Author tells about her journey in science, ethics, relationships, trust

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by Cynthia Price
Legal News

According to Miller Johnson’s Kenneth Hofman, there was nothing calculated about why he and the law firm chose to sponsor author Rebecca Skloot, who wrote The Immortal Life of Henrietta Lacks, in Calvin College’s January Series: it was because they love the book.

“This is a fascinating book by a gifted author dealing with an issue that has so many ramifications for health care in this society,” says Hofman, whose practice includes health law.

He notes that there are also ethical questions that touch on diversity, which is near and dear to Miller Johnson. But, he says, the sponsorship committee was not necessarily looking for something that would be legal in nature nor were they seeking to make a big mark in the publicity area, though as it happened the Skloot lecture was one of the better-attended so far this year.

Sponsors of the January Series lectures agree to provide underwriting and only later designate which events they would like to have associated with the company name. Kristi Potter, director of the series, Calvin staff, and advisors choose the speakers well in advance. There is no guarantee that a sponsoring company will get its first choice, but Hofman is very glad that this year Miller Johnson did.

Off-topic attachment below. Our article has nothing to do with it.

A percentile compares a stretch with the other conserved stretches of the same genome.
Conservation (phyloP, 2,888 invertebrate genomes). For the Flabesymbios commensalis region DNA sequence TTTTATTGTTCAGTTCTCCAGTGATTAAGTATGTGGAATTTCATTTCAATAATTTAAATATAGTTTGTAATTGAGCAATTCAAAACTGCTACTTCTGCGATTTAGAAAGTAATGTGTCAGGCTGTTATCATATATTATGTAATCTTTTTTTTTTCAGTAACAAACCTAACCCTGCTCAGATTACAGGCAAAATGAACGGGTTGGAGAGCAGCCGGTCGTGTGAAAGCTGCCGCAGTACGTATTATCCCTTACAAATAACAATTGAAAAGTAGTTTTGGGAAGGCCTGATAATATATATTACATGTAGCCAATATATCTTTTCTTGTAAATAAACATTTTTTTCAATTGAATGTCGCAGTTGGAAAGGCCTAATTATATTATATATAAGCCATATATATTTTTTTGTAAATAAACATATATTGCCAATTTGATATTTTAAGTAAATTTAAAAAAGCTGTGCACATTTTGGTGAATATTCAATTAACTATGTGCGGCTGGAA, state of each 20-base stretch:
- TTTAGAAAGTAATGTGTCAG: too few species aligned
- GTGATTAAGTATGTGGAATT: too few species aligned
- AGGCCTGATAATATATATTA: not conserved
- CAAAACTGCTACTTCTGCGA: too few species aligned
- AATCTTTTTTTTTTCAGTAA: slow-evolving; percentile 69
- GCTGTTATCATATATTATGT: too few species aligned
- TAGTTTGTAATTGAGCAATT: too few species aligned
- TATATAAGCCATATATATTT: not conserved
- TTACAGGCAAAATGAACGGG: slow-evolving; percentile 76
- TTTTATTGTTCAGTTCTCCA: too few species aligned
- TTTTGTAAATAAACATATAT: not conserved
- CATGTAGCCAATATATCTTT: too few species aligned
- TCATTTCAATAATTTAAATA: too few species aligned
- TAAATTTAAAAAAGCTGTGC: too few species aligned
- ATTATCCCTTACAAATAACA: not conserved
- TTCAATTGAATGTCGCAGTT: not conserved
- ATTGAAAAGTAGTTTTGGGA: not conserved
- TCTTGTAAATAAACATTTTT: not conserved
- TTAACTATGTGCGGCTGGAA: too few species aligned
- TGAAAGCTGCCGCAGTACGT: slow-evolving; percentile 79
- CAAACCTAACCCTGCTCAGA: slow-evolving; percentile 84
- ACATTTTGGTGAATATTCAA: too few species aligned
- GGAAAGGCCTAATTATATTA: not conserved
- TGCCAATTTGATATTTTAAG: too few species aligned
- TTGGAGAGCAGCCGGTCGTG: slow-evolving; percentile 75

“We have a lot of Calvin graduates here at the firm, and we’ve been a sponsor for many years,” says Hofman, who graduated from Calvin himself. “It’s just been phenomenal.”

He comments about what he found so inspiring about the book, “Something very wrong occurred, but then I love the dimension that what came out of it was a huge benefit to all of society.”

The Immortal Life of Henrietta Lacks struck the same kind of chord with millions of readers. After its release in 2010, the book almost immediately landed on the New York Times Bestseller List where it stayed
for more than two years, including time at the #1 spot.

It tells the complex story of Henrietta Lacks, who in 1951 was unwittingly the donor of the first cells whose “immortal” characteristics allowed them to grow without limits and made them ideal for research, and of the Lacks family and their growing realizations about their mother’s story. Lacks was a poor African-American woman, treated for cancer in a charity ward at Johns Hopkins, who did not give consent for her cells to be harvested, nor was she told about what happened with the cells before her death later that year.

As Skloot spent ten years researching her book, she became a part of the family’s story, as well as a character in her own book. In particular, she forged an enduring friendship with Henrietta’s daughter Deborah.

Skloot told the near-capacity crowd at Calvin that she feels acutely the responsibility and the privilege of being the one who has told the Henrietta Lacks story.

The origins of her fascination with Lacks came when she was only 16. Fixated at the time on becoming a veterinarian, and none too stellar a student in classes she felt were wasting her time — “I first started getting in trouble in preschool for refusing to take a nap,” she says — Skloot had a biology teacher at her alternative high school mention HeLa Cells and very simply scroll “Henrietta Lacks” on the board.

“It grabbed me for some reason,” Skloot says, “so I went up after class and asked the teacher, who was she and what do we know about her? And the response was, ‘Sorry, nobody knows anything about her.’”